This reading life: Helen Heath

22 June 2018

By her books we will know Wellington poet Helen Heath.

image credit: Victoria Birkinshaw

Helen Heath's new poetry book Are Friends Electric? was launched this month and is published by Victoria University Press.

The first book to capture my imagination was

Mrs Tiggy-Winkle by Beatrix Potter. Before I could read I was entranced by the illustrations and desperately wanted to find Mrs Tiggy-Winkle out in the world.

The books that saw me through childhood were

Susan Cooper’s The Dark is Rising sequence blew my mind as a child. Alan Garner’s The Owl Service completely freaked me out. The Wizard of Earthsea books by Ursula K. Le Guin builds a whole world. I loved A Wrinkle in Time by Madeleine L'Engle, although the movie is awful. I re-read Charlotte’s Web many times. I was obsessed with The Happy Prince and Other Tales by Oscar Wilde. I liked books that made me cry, still do.


The character in a book I most wanted to be as a child was

Pipi Longstocking and Harriet the Spy. They were both brave but flawed characters. Pipi was so independent and Harriet was in search of truth through a close observation of the world. Harriet made me want to be a writer.

The book I studied at school that has stayed with me most is

Beloved by Toni Morrison. I studied it at university and found it heartbreaking, suspenseful and poetic.

The author I am most likely to binge-read is

I’m more likely to binge read on a subject rather than an author but I did read all of the Game of Thrones series on my kindle in quick succession. #guiltysecret

The book I am most likely to press on a friend is

Pip Adam’s novel The New Animals is amazing. For poetry I would recommend Maria McMillan’s brilliant The Ski Flier. Non-fiction, try Helen Lehndorf’s Write to the Centre — beautiful. New Zealand books are in great shape at the moment!


The book I most wish someone would write is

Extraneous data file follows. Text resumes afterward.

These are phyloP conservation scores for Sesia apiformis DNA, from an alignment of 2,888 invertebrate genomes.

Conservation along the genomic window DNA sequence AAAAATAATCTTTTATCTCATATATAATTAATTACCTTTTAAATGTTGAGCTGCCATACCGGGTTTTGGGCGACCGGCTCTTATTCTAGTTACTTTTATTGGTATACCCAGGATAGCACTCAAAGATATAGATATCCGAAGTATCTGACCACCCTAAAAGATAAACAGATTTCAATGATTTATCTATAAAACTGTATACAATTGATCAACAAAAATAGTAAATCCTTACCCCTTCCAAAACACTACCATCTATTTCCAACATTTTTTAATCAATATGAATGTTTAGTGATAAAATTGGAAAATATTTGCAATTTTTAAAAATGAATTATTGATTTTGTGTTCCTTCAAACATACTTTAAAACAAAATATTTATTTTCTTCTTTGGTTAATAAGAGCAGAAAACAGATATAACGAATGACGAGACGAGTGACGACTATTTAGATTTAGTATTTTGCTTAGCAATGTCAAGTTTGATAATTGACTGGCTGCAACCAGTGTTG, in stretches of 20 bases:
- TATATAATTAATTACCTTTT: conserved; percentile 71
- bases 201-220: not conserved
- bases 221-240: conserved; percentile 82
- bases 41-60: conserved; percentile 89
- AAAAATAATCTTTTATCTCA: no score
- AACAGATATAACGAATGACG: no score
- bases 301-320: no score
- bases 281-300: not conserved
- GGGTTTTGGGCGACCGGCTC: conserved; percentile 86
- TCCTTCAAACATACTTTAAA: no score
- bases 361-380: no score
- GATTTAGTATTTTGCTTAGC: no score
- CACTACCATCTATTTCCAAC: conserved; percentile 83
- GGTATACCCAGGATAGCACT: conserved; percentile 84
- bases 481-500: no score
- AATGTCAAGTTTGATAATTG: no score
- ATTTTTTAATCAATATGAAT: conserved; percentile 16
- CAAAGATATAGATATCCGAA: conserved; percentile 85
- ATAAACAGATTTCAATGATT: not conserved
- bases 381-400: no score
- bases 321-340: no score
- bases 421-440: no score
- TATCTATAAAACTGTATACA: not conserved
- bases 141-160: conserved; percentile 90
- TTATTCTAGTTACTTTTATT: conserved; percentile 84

The one I’ve just started writing.

The book I keep meaning to get around to reading but somehow never do is

Jonathan Franzen, The Corrections.

The book I have reread the most is

The Little Yellow Digger. ‘So they got a bigger digger but the bigger digger stuck’. Over and over.


The newspapers, magazines and blogs I can't do without are

Paula Green’s NZ Poetry Shelf, The Spinoff, Pantograph Punch, New Zealand Books, Overland, Landfall online, Pip Adam’s Better Off Read podcast, Ashleigh Young’s blog, Giovanni Tiso’s blog and social media in general.

If I were stranded on a desert island and could have only one book with me, it would be

An empty notebook.

Bookmark, scrap of paper or turning down the corner of the page?

All three. I’m afraid I’ve also taken to scribbling annotations on pages too. Some books should be kept pristine; some you show your love for by physically engaging with the text.

The first 50 pages or bust? Or always to the bitter end?

I used to always finish books but as I get older I’m more willing to abandon some. Life is short, read good books.

"Life is short, read good books"


The book I am always on the lookout for in secondhand shops is

Big Weather: Poems of Wellington, ed Gregory O’Brien and Louise White. I haven’t given up hope yet. Let me know if you see a copy.


My favorite cinematic adaptation of a book is

The 1995 BBC TV adaptation of Pride and Prejudice. Colin Firth and Jennifer Ehle! But since that is a small screen adaptation I’ll also say Blade Runner, flawed but beautiful.


The character in a book I'd most like to meet is

Mrs Tiggy-Winkle.

A line of writing I can recite from memory is

I can’t even quote my own poetry from memory! I’ve been told I should try By Heart: 101 Poems to Remember, compiled and edited by Ted Hughes. Actually, I might be able to recite Goodnight Moon by Margaret Wise Brown, that’s practically poetry.

My favorite 19th-century book is

Frankenstein; or, The Modern Prometheus. I love that it was written by such a young woman and that it’s themes are still relevant today as we pursue knowledge that may be destructive to humanity. Gothic, Romantic, Sci-Fi — all the best genres!


My favorite 20th-century book is

The one that’s most relevant to this day is The Handmaid’s Tale. Not for the faint-hearted, I’ve been enjoying the TV series - if enjoy is the right word. It’s all a little too close to home now.


"I’ve been enjoying the TV series The Handmaid's Tale - if enjoy is the right word."


The books currently by the side of my bed are

Tail of the Taniwha, Courtney Sina Meredith
Proxies, Brian Blanchfield
Billy Bird, Emma Neale
Flow, Airini Beautrais
The Facts, Therese Lloyd
Our Real Red Selves, Harry Giles etc.
Who Occupies This House, Kathleen Hill
Artful, Ali Smith
The Power, Naomi Alderman
Lab Girl, Hope Jahren
I have some reading to catch up on!